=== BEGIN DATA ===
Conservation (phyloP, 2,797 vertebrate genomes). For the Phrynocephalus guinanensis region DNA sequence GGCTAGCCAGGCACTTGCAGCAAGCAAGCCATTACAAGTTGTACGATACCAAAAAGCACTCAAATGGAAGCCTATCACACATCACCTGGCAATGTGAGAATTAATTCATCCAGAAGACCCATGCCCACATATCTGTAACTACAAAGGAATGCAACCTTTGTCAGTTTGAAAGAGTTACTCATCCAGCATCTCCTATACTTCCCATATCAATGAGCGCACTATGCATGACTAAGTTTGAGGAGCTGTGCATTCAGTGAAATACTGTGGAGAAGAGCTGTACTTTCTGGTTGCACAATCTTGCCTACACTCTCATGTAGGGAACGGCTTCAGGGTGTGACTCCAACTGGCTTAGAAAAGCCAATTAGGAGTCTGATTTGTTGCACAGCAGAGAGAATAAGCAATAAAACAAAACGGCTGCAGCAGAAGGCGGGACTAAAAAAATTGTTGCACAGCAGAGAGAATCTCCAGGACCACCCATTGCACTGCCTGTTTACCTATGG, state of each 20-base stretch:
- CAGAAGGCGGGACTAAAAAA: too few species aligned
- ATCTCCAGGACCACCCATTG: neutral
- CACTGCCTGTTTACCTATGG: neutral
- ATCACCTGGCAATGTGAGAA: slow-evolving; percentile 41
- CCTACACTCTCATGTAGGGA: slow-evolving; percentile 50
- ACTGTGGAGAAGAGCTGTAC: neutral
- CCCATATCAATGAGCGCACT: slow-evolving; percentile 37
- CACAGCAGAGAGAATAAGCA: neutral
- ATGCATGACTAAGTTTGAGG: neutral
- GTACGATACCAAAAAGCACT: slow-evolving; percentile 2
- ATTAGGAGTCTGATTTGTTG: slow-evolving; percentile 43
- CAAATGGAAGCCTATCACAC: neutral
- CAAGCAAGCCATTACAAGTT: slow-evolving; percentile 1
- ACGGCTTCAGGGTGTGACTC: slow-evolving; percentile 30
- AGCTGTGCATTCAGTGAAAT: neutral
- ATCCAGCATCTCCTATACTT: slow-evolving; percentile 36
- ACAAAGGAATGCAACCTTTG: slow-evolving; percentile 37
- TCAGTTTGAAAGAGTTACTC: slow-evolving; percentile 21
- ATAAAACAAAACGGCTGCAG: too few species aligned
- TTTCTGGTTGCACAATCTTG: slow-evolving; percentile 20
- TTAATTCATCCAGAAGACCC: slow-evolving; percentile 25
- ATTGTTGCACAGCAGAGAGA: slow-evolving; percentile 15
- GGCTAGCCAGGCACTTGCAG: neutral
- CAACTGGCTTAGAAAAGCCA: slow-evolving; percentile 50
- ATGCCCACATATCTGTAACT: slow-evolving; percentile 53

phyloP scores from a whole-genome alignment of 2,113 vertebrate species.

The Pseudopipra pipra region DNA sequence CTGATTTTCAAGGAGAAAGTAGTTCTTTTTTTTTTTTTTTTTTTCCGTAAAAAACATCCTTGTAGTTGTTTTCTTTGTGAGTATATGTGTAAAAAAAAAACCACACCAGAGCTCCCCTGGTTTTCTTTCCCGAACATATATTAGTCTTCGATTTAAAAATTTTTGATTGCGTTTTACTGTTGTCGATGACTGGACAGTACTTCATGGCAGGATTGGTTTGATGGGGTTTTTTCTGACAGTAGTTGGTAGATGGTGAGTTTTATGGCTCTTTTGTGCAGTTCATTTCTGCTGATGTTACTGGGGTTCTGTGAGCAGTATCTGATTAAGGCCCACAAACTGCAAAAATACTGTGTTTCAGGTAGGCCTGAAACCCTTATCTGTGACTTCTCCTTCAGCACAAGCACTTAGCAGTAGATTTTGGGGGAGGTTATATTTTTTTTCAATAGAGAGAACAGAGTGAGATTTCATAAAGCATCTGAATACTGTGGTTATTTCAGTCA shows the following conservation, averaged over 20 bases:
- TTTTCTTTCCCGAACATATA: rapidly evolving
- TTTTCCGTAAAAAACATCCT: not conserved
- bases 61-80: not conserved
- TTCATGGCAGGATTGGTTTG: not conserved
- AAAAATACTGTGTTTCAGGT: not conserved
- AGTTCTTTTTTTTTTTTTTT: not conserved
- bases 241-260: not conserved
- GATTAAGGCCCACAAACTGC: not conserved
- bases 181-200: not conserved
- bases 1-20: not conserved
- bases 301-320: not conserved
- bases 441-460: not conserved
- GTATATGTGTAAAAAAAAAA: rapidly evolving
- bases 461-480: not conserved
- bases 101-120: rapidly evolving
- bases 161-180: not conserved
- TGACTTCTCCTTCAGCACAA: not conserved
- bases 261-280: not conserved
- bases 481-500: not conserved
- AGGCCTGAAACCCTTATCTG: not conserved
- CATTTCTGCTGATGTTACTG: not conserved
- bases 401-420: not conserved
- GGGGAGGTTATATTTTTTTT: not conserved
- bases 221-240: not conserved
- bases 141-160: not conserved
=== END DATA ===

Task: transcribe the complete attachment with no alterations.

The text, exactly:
Conservation (phyloP, 2,797 vertebrate genomes). For the Phrynocephalus guinanensis region DNA sequence GGCTAGCCAGGCACTTGCAGCAAGCAAGCCATTACAAGTTGTACGATACCAAAAAGCACTCAAATGGAAGCCTATCACACATCACCTGGCAATGTGAGAATTAATTCATCCAGAAGACCCATGCCCACATATCTGTAACTACAAAGGAATGCAACCTTTGTCAGTTTGAAAGAGTTACTCATCCAGCATCTCCTATACTTCCCATATCAATGAGCGCACTATGCATGACTAAGTTTGAGGAGCTGTGCATTCAGTGAAATACTGTGGAGAAGAGCTGTACTTTCTGGTTGCACAATCTTGCCTACACTCTCATGTAGGGAACGGCTTCAGGGTGTGACTCCAACTGGCTTAGAAAAGCCAATTAGGAGTCTGATTTGTTGCACAGCAGAGAGAATAAGCAATAAAACAAAACGGCTGCAGCAGAAGGCGGGACTAAAAAAATTGTTGCACAGCAGAGAGAATCTCCAGGACCACCCATTGCACTGCCTGTTTACCTATGG, state of each 20-base stretch:
- CAGAAGGCGGGACTAAAAAA: too few species aligned
- ATCTCCAGGACCACCCATTG: neutral
- CACTGCCTGTTTACCTATGG: neutral
- ATCACCTGGCAATGTGAGAA: slow-evolving; percentile 41
- CCTACACTCTCATGTAGGGA: slow-evolving; percentile 50
- ACTGTGGAGAAGAGCTGTAC: neutral
- CCCATATCAATGAGCGCACT: slow-evolving; percentile 37
- CACAGCAGAGAGAATAAGCA: neutral
- ATGCATGACTAAGTTTGAGG: neutral
- GTACGATACCAAAAAGCACT: slow-evolving; percentile 2
- ATTAGGAGTCTGATTTGTTG: slow-evolving; percentile 43
- CAAATGGAAGCCTATCACAC: neutral
- CAAGCAAGCCATTACAAGTT: slow-evolving; percentile 1
- ACGGCTTCAGGGTGTGACTC: slow-evolving; percentile 30
- AGCTGTGCATTCAGTGAAAT: neutral
- ATCCAGCATCTCCTATACTT: slow-evolving; percentile 36
- ACAAAGGAATGCAACCTTTG: slow-evolving; percentile 37
- TCAGTTTGAAAGAGTTACTC: slow-evolving; percentile 21
- ATAAAACAAAACGGCTGCAG: too few species aligned
- TTTCTGGTTGCACAATCTTG: slow-evolving; percentile 20
- TTAATTCATCCAGAAGACCC: slow-evolving; percentile 25
- ATTGTTGCACAGCAGAGAGA: slow-evolving; percentile 15
- GGCTAGCCAGGCACTTGCAG: neutral
- CAACTGGCTTAGAAAAGCCA: slow-evolving; percentile 50
- ATGCCCACATATCTGTAACT: slow-evolving; percentile 53

phyloP scores from a whole-genome alignment of 2,113 vertebrate species.

The Pseudopipra pipra region DNA sequence CTGATTTTCAAGGAGAAAGTAGTTCTTTTTTTTTTTTTTTTTTTCCGTAAAAAACATCCTTGTAGTTGTTTTCTTTGTGAGTATATGTGTAAAAAAAAAACCACACCAGAGCTCCCCTGGTTTTCTTTCCCGAACATATATTAGTCTTCGATTTAAAAATTTTTGATTGCGTTTTACTGTTGTCGATGACTGGACAGTACTTCATGGCAGGATTGGTTTGATGGGGTTTTTTCTGACAGTAGTTGGTAGATGGTGAGTTTTATGGCTCTTTTGTGCAGTTCATTTCTGCTGATGTTACTGGGGTTCTGTGAGCAGTATCTGATTAAGGCCCACAAACTGCAAAAATACTGTGTTTCAGGTAGGCCTGAAACCCTTATCTGTGACTTCTCCTTCAGCACAAGCACTTAGCAGTAGATTTTGGGGGAGGTTATATTTTTTTTCAATAGAGAGAACAGAGTGAGATTTCATAAAGCATCTGAATACTGTGGTTATTTCAGTCA shows the following conservation, averaged over 20 bases:
- TTTTCTTTCCCGAACATATA: rapidly evolving
- TTTTCCGTAAAAAACATCCT: not conserved
- bases 61-80: not conserved
- TTCATGGCAGGATTGGTTTG: not conserved
- AAAAATACTGTGTTTCAGGT: not conserved
- AGTTCTTTTTTTTTTTTTTT: not conserved
- bases 241-260: not conserved
- GATTAAGGCCCACAAACTGC: not conserved
- bases 181-200: not conserved
- bases 1-20: not conserved
- bases 301-320: not conserved
- bases 441-460: not conserved
- GTATATGTGTAAAAAAAAAA: rapidly evolving
- bases 461-480: not conserved
- bases 101-120: rapidly evolving
- bases 161-180: not conserved
- TGACTTCTCCTTCAGCACAA: not conserved
- bases 261-280: not conserved
- bases 481-500: not conserved
- AGGCCTGAAACCCTTATCTG: not conserved
- CATTTCTGCTGATGTTACTG: not conserved
- bases 401-420: not conserved
- GGGGAGGTTATATTTTTTTT: not conserved
- bases 221-240: not conserved
- bases 141-160: not conserved